Today’s run: 2.6 miles
|Hoping to keep my cool|
Like most runners, my performance degrades with a rise in temperature. Adding humidity makes it worse and it all makes sense scientifically. If your body needs to cool itself, it will deplete your body’s fluid level through sweat. This leads to a loss in plasma volume and a reduction in oxygen to muscles because blood low is being pushed to the surface of the skin. Humidity prevents efficient evaporation of sweat that dissipates heat and helps regulate body temperature.
It seems like every running magazine I read has an article or two about running in the heat. They all say basically the same thing — that proper hydration (including electrolyte balance) is key. They are also pretty clear that running in extreme heat can drive your body temperature up to dangerous levels. At that point it goes from bad to worse.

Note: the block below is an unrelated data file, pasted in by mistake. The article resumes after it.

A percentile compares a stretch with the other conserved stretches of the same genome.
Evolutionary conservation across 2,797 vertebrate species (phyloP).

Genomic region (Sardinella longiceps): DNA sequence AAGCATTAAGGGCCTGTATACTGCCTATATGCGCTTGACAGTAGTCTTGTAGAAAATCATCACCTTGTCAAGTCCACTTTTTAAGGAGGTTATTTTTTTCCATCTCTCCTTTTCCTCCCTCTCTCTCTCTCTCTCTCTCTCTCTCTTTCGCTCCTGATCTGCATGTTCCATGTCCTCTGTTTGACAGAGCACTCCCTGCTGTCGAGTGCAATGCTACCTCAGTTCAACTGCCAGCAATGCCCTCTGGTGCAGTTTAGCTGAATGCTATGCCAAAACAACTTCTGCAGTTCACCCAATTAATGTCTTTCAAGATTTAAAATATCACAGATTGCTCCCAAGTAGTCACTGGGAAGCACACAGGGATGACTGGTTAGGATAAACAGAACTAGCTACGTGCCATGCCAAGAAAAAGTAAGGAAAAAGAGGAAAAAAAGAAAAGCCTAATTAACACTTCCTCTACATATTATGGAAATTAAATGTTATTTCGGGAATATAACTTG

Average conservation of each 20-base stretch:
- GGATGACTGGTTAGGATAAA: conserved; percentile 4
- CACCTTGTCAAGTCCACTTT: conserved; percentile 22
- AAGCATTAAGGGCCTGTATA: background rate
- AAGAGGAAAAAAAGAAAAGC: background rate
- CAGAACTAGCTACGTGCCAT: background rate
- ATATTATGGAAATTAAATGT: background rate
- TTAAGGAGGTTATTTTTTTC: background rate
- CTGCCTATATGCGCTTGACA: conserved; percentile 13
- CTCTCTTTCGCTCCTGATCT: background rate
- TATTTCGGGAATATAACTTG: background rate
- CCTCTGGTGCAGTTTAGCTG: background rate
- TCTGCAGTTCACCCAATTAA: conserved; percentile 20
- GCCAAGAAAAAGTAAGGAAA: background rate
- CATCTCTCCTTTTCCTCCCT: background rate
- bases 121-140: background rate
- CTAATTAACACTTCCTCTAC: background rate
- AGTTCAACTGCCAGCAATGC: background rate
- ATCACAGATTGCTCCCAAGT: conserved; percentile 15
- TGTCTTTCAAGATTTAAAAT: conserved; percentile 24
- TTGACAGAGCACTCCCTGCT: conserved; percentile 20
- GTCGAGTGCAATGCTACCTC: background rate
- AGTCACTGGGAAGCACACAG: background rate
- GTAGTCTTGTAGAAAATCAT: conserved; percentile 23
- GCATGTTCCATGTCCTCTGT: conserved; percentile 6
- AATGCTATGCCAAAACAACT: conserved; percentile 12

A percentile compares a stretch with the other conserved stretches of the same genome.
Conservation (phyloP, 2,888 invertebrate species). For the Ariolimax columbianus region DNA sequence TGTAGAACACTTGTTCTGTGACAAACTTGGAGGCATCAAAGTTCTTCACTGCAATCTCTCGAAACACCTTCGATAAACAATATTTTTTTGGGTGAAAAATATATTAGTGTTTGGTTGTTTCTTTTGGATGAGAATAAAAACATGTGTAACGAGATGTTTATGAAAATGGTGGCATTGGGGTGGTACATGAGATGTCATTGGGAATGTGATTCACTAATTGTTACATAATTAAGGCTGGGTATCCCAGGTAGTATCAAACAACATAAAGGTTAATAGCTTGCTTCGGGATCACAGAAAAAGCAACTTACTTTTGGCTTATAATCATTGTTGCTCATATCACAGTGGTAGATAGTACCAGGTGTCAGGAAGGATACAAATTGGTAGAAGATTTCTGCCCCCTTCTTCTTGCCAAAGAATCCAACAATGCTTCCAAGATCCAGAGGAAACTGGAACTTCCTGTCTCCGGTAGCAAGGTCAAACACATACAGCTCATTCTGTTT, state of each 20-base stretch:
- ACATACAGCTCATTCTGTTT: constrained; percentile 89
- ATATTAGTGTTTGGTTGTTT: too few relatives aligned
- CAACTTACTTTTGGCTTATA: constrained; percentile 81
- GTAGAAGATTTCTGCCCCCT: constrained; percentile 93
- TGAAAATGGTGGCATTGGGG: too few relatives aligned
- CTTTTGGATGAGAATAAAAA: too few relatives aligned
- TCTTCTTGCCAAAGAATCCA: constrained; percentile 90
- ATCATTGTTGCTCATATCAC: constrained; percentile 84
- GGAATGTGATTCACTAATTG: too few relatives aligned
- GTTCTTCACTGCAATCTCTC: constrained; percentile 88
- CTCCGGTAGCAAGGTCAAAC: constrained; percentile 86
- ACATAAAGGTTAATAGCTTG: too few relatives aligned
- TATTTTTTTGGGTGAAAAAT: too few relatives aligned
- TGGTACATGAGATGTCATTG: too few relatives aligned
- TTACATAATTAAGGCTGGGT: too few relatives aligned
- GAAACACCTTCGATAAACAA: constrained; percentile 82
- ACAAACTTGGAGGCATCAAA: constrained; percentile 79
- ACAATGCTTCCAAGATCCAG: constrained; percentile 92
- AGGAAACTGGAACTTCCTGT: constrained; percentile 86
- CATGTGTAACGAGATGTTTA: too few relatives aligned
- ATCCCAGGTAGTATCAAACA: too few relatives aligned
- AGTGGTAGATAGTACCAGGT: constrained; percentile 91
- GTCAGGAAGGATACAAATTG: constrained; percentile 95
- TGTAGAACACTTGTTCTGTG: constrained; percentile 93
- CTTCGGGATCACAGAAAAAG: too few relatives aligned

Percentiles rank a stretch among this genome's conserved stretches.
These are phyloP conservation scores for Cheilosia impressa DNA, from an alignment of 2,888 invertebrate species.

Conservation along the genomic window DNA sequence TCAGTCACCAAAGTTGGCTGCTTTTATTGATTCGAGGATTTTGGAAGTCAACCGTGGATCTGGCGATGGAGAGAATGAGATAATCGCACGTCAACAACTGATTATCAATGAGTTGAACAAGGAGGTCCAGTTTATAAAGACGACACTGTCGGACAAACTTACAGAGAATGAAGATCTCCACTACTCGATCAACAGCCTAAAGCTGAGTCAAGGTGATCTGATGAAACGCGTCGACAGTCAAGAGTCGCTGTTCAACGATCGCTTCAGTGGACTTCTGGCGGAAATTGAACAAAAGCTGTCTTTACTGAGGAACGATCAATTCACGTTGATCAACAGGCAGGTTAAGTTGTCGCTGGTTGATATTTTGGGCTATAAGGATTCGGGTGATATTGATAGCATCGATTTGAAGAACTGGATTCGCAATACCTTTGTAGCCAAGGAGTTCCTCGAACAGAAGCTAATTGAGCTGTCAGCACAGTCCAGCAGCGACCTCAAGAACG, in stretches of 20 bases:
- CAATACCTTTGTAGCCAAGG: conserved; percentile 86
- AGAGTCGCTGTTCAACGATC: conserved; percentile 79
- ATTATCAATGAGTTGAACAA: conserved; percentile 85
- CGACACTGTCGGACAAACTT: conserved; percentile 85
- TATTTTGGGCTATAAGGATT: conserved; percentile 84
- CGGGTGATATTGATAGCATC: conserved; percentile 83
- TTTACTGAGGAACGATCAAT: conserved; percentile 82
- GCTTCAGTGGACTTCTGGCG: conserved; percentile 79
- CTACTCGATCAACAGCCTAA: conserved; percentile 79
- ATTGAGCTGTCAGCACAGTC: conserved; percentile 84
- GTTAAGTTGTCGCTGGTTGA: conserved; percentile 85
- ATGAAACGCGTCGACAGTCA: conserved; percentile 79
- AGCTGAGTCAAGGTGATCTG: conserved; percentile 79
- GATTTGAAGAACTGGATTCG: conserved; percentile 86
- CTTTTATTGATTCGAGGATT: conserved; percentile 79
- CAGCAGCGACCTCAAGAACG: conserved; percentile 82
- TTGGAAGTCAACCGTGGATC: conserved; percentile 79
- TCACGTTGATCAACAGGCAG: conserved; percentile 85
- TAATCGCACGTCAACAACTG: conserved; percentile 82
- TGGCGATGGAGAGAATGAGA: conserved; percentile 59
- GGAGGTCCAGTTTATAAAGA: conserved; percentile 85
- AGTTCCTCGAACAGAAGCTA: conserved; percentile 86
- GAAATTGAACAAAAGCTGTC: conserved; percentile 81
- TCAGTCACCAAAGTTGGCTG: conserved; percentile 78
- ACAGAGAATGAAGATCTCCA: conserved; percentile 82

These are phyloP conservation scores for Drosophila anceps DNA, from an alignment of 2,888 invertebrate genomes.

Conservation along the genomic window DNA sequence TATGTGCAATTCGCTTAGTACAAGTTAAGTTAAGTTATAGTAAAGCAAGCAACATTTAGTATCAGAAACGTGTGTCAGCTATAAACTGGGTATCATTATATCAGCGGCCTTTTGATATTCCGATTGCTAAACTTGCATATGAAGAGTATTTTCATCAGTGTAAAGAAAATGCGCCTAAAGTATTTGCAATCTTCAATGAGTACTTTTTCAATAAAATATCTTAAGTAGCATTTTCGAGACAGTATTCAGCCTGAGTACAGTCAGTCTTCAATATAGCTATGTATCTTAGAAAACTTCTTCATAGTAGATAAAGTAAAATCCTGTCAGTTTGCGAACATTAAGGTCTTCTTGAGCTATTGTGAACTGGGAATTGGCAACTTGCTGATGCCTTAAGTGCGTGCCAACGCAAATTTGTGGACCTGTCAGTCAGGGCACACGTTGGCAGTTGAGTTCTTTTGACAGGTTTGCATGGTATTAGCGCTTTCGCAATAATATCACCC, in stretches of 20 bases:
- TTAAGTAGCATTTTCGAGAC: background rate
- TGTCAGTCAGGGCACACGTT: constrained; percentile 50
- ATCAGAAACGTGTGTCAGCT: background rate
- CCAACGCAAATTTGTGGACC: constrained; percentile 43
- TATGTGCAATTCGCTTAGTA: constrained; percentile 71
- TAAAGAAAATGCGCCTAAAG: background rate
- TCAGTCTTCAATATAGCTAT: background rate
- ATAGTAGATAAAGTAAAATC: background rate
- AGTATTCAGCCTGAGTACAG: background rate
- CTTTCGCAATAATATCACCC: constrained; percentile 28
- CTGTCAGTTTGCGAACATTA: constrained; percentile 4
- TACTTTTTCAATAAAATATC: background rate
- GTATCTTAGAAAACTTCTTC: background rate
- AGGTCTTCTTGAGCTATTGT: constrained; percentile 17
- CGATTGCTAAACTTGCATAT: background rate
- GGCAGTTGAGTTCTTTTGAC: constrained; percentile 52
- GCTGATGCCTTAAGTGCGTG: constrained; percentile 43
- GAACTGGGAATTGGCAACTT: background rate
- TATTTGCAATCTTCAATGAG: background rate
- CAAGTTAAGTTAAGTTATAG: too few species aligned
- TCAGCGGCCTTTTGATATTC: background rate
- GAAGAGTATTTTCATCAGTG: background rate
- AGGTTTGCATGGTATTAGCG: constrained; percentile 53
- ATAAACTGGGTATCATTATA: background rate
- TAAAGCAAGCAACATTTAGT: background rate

I’m thinking about this because I’m two weekends away from the Dirty Sock 10K trail run. It’s a great race that goes through the woods and around a lake. It’s always held the third weekend in August and the two times I’ve run it conditions ranged from high heat and humidity to high heat, humidity and rain. Last year I drank 24 ounces of water after I finished and still felt depleted. It wasn’t until my daughter brought over an electrolyte drink that I finally felt restored and balanced.
This morning’s run did not feel humid (though it was) and I appreciated the temperatures that were still in the 70’s. I had a decent run and by the time I came home I was drenched with sweat but I didn’t feel overheated. I’m looking for a singlet to wear on race day. Despite the “wife-beater” look that I’ve always avoided, that may be a good tool for keeping my body temperature down. One thing I’m counting on is that Dirty Sock will fall on a hot and humid day.